Thomas Edward 'Tom' Watson
Populist candidate for Vice President of the United States (William Jennings Bryan was the Populist nominee for President), young Tom Watson had earned a name for himself as a pro-agriculture politician who had wide-spread African-American support because he denounced lynching. He was elected to the Georgia House of Representatives in 1882.
Life had not been easy for Georgia farmers and planters since the Civil War. Drought, falling corn prices, economic downturns and decreasing work force all caused problems for the agrarian ecomony in the state. Watson represented a pro-farmer voice, popular before the war, but less common after. He would picture himself as a disaffected Democrat, which also made him popular in the one-party state.
Twice nominated as candidate for President by the Populist Party (1904 and 1908), by that time support of the party had waned, mostly because the Democrats had attracted many of the supporters by incorporating the better Populist planks into their own platform. His writing reflected growing racism and bitterness over his loses at the hands of "race-baiting Democrats." Catholics were also targets for his vitriol.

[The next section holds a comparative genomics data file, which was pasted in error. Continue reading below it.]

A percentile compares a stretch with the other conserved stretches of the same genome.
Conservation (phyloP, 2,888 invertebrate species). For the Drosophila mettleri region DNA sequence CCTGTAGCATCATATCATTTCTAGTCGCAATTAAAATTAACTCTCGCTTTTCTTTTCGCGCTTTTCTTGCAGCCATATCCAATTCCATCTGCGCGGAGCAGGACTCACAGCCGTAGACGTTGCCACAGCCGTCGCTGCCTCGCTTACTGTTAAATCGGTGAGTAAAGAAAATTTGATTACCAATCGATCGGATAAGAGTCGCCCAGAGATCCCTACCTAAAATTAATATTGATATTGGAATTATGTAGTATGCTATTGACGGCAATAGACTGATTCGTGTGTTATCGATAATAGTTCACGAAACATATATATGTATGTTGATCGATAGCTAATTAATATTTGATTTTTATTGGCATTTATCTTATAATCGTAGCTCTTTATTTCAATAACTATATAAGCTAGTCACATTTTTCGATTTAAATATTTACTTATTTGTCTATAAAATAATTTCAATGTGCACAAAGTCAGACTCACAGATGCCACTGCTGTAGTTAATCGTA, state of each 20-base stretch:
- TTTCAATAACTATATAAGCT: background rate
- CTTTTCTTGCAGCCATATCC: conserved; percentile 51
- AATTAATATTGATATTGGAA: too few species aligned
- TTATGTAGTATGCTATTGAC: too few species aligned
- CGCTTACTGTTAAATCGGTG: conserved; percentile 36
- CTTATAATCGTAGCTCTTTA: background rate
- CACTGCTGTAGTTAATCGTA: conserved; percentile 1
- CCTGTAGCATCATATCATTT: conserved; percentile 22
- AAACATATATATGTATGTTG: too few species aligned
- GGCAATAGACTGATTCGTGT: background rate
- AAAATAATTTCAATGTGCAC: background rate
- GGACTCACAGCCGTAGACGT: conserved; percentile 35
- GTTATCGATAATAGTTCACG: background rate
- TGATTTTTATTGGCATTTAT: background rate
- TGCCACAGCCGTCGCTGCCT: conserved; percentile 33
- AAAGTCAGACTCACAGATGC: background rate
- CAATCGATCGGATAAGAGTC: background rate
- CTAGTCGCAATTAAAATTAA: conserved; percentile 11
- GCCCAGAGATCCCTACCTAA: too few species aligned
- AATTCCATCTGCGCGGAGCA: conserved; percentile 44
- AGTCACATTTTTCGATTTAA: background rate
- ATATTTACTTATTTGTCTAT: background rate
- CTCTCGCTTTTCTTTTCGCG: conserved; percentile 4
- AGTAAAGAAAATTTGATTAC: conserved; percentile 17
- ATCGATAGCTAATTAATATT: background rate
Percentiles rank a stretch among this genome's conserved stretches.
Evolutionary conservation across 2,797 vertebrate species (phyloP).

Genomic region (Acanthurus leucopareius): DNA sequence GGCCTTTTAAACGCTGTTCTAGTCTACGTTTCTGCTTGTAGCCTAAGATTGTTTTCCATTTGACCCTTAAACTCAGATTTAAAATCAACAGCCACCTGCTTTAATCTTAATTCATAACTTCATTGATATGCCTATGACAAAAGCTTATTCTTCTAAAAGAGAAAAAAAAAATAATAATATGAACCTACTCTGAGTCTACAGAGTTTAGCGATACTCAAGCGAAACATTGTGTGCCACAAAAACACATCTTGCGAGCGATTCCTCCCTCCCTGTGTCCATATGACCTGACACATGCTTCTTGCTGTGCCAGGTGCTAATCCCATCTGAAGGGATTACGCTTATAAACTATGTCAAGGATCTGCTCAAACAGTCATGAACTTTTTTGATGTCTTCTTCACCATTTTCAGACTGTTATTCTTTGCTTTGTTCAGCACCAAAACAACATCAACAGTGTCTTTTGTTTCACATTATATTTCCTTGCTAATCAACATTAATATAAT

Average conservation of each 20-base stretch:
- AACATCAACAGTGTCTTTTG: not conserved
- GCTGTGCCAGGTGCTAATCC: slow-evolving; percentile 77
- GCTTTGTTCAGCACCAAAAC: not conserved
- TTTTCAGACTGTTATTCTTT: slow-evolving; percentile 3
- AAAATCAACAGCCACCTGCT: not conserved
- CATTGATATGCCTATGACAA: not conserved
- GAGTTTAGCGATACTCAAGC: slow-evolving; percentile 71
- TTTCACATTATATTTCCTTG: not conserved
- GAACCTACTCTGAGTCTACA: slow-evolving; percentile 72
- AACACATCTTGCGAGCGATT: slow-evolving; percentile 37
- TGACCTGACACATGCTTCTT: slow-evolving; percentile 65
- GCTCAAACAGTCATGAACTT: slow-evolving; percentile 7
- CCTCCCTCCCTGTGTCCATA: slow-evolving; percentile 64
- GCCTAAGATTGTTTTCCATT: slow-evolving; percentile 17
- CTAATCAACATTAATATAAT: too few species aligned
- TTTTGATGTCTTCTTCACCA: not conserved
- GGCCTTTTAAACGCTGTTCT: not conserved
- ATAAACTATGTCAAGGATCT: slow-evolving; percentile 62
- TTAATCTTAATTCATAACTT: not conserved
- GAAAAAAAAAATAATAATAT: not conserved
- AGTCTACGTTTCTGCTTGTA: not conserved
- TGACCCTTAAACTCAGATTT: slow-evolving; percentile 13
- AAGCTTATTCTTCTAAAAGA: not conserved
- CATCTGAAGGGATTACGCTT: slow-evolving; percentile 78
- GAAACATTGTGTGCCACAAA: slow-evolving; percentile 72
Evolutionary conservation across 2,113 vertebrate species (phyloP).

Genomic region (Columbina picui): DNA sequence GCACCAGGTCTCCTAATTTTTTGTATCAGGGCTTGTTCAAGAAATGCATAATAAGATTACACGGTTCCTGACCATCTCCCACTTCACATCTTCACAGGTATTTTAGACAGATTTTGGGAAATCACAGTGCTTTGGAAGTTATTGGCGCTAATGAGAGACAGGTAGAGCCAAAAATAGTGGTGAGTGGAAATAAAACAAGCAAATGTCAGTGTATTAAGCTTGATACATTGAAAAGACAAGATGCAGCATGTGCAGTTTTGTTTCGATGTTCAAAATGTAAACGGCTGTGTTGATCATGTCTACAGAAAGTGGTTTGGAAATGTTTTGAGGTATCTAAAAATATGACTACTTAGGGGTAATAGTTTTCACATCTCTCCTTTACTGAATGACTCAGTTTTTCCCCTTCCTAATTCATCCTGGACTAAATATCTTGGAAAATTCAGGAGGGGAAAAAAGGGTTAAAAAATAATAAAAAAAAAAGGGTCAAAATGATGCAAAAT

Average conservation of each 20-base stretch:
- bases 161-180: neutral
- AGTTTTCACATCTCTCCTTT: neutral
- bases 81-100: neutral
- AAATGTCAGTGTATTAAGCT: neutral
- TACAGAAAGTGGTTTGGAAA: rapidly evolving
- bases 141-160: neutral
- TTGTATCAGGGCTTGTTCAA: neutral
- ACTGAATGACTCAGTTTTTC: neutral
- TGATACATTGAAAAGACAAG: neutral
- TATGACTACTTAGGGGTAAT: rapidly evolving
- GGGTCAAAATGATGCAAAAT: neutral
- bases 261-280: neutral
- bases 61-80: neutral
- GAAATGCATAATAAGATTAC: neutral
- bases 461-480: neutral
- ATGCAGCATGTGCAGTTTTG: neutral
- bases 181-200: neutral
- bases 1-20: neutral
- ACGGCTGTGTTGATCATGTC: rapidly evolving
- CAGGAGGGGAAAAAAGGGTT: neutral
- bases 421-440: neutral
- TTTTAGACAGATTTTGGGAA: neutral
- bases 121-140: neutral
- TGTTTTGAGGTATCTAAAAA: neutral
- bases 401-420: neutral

During the Leo Frank Trial, Watson wrote prolifically against Frank and the power of the Jews. He was strongly against the U. S. entry into World War I. In 1920 he was elected to Congress, defeating Hoke Smith in the Democratic primary.